“To the staff, performers and our community, we hear you and we are sorry,” First Avenue said in a statement, which was posted to social media less than three hours before the show was scheduled to begin. “We know we have to hold ourselves to the highest standards and we know we let you down. We are not just a black box with people inside, and we understand that First Ave is not just a play, but has meaning beyond our walls.
The legendary venue, which is best known for its appearances in Prince’s 1984 film ‘Purple Rain’, added that while it believes in diversity of voices and freedom of artistic expression, “we’ve lost a lot of for the impact” Chappelle’s reservation would have on the community. .
“We know that some will not agree with this decision; you are welcome to send comments,” First Avenue wrote.
A representative for Chappelle did not immediately respond to a request for comment early Thursday.
Chappelle has come under fire for comments that LGBTQ advocacy groups say could incite harm to transgender people. As part of “The Closer,” Chappelle joked about transgender genitalia, said “gender is a fact,” and told his audience that he was part of “Team TERF,” an acronym for transexclusive radical feminist. The comedian also came to the defense of JK Rowling, the author of the “Harry Potter” books, who was criticized for his remarks considered to be transphobic. Chappelle has joked about the transgender community in the past, including on his 2019 special, “Sticks & Stones.”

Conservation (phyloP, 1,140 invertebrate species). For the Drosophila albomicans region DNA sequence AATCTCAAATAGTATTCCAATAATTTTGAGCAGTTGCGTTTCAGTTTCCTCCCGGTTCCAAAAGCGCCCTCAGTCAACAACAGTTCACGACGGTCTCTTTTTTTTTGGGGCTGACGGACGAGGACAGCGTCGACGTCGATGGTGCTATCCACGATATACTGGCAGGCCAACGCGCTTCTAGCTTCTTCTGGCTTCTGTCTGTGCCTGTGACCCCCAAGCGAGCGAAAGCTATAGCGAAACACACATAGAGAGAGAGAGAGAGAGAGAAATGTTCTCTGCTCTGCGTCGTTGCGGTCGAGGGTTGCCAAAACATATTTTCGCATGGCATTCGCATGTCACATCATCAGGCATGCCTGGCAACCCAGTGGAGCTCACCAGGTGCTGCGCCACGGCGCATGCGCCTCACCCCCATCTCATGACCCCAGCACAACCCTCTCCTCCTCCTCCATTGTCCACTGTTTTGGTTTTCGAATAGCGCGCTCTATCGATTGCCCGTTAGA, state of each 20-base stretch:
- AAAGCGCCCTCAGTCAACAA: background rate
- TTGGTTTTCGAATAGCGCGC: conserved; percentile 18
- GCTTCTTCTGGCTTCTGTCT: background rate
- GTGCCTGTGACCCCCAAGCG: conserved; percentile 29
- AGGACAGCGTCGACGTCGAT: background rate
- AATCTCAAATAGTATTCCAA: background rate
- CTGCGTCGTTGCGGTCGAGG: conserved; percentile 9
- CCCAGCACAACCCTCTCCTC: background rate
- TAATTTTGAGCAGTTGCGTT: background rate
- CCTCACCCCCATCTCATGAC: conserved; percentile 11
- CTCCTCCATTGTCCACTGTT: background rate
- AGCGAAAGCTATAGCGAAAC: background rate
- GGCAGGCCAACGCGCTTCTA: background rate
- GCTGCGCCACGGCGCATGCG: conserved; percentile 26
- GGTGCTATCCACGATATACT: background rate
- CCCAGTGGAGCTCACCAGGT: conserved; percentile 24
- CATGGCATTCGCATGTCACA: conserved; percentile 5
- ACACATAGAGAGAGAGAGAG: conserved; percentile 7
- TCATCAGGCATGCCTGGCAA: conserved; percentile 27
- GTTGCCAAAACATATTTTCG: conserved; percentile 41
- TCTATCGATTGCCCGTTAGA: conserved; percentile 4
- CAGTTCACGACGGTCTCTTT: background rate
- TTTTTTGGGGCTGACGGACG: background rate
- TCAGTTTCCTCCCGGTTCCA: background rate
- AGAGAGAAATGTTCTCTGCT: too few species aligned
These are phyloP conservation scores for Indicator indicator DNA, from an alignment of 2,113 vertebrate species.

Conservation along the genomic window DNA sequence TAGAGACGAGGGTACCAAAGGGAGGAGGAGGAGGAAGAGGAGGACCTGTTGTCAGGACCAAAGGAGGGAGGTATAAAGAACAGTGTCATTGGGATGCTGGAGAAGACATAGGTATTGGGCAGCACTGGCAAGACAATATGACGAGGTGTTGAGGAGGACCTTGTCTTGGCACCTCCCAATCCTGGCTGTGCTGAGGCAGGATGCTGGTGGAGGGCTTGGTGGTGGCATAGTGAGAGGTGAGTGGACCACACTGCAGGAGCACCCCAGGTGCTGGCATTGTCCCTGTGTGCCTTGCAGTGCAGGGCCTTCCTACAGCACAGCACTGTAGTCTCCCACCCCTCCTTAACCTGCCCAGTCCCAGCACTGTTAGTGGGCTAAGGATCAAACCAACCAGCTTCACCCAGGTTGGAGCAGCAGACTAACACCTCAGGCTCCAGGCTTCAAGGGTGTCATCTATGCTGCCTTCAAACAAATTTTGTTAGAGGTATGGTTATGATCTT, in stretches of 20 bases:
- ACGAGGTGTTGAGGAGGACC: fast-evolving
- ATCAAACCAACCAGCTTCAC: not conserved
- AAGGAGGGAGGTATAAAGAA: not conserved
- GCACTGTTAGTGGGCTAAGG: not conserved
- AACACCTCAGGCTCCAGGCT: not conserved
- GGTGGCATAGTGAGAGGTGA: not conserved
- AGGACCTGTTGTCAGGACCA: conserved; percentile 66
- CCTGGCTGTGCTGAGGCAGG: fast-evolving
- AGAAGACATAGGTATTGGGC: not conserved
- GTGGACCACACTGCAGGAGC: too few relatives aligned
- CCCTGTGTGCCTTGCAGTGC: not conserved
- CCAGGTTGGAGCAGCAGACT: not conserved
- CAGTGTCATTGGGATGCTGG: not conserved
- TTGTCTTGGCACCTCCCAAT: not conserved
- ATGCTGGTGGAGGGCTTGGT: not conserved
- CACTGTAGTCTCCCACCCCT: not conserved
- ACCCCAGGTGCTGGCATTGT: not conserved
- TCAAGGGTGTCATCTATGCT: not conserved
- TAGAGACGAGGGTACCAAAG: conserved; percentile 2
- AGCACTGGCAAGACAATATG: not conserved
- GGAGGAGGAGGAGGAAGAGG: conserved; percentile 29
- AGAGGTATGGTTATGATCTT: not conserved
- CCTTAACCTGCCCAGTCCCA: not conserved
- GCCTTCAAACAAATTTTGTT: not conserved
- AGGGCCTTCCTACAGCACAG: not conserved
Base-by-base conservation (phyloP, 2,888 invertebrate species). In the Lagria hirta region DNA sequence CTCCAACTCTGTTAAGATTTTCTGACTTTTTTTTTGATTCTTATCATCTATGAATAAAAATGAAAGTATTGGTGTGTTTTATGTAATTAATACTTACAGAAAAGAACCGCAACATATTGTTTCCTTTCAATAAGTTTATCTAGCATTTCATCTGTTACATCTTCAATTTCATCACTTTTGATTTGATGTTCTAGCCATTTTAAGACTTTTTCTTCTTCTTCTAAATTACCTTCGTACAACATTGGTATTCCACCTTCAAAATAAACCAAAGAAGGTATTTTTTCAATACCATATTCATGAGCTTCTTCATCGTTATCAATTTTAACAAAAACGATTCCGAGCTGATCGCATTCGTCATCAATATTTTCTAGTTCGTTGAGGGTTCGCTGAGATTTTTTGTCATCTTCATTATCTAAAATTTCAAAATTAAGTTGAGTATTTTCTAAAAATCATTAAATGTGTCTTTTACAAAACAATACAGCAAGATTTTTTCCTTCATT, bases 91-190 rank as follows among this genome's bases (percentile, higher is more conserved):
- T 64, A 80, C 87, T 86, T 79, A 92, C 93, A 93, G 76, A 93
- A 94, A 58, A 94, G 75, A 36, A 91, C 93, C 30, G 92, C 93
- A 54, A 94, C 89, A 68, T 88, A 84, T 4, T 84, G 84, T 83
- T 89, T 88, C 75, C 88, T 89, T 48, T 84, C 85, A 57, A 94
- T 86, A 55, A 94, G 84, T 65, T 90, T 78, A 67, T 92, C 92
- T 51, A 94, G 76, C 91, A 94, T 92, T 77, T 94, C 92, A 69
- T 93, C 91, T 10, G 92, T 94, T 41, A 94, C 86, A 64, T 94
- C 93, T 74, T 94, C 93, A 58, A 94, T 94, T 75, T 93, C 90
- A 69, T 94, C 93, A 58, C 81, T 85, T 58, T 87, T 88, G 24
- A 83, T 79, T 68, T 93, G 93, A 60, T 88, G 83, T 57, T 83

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GLAAD, a media watchdog group, previously accused the Chappelle program of having “anti-LGBTQ content” that violates Netflix’s policy to reject programs that incite hatred or violence. The National Black Justice Coalition, a civil rights group, called on Netflix last year to immediately pull the special and “apologize directly to the transgender community.”
Ted Sarandos, co-CEO of Netflix, has repeatedly defended the comedian, saying last year that “creative freedom” was one of the reasons the company wouldn’t scrap the special. Sarandos acknowledged that while some people may find Chappelle’s stand-up “nasty”, “our members enjoy it and it’s an important part of our content offering”.
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Fallout from the special has been happening throughout the past year. After the Duke Ellington School of the Arts in northwest Washington planned to dedicate student theater to the comedian, Chappelle unexpectedly announced last month that it would not be named after him. Chappelle declined the honor amid controversy over his Netflix special last year at a time when Ellington students had also raised concerns.
Chappelle has been open about the backlash, telling Ellington audiences last month that the criticism had “truly” hurt him but lacked nuance and was not about his work.
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Announcing the cancellation on Wednesday, First Avenue said Chappelle’s show had been moved to the Varsity Theater, where all tickets for the show would be honored. Chappelle was already scheduled to perform at the Varsity Theater on Thursday and Friday.
Dozens of protesters gathered outside the Varsity Theater to oppose Chappelle, many of them chanting, “Trans rights matter!” and holding signs that read, “Transphobia is no joke.” A Chappelle fan was also egged by a man who protesters said was not part of the protest, according to the Minneapolis Star Tribune.
Chappelle reportedly teased protesters during his Wednesday night set, but urged those in attendance at the Varsity Theater to continue supporting First Avenue, the Star Tribune reported.
“It’s an important place for our culture,” he says.
Perry Stein and Amanda Andrade-Rhoades contributed to this report.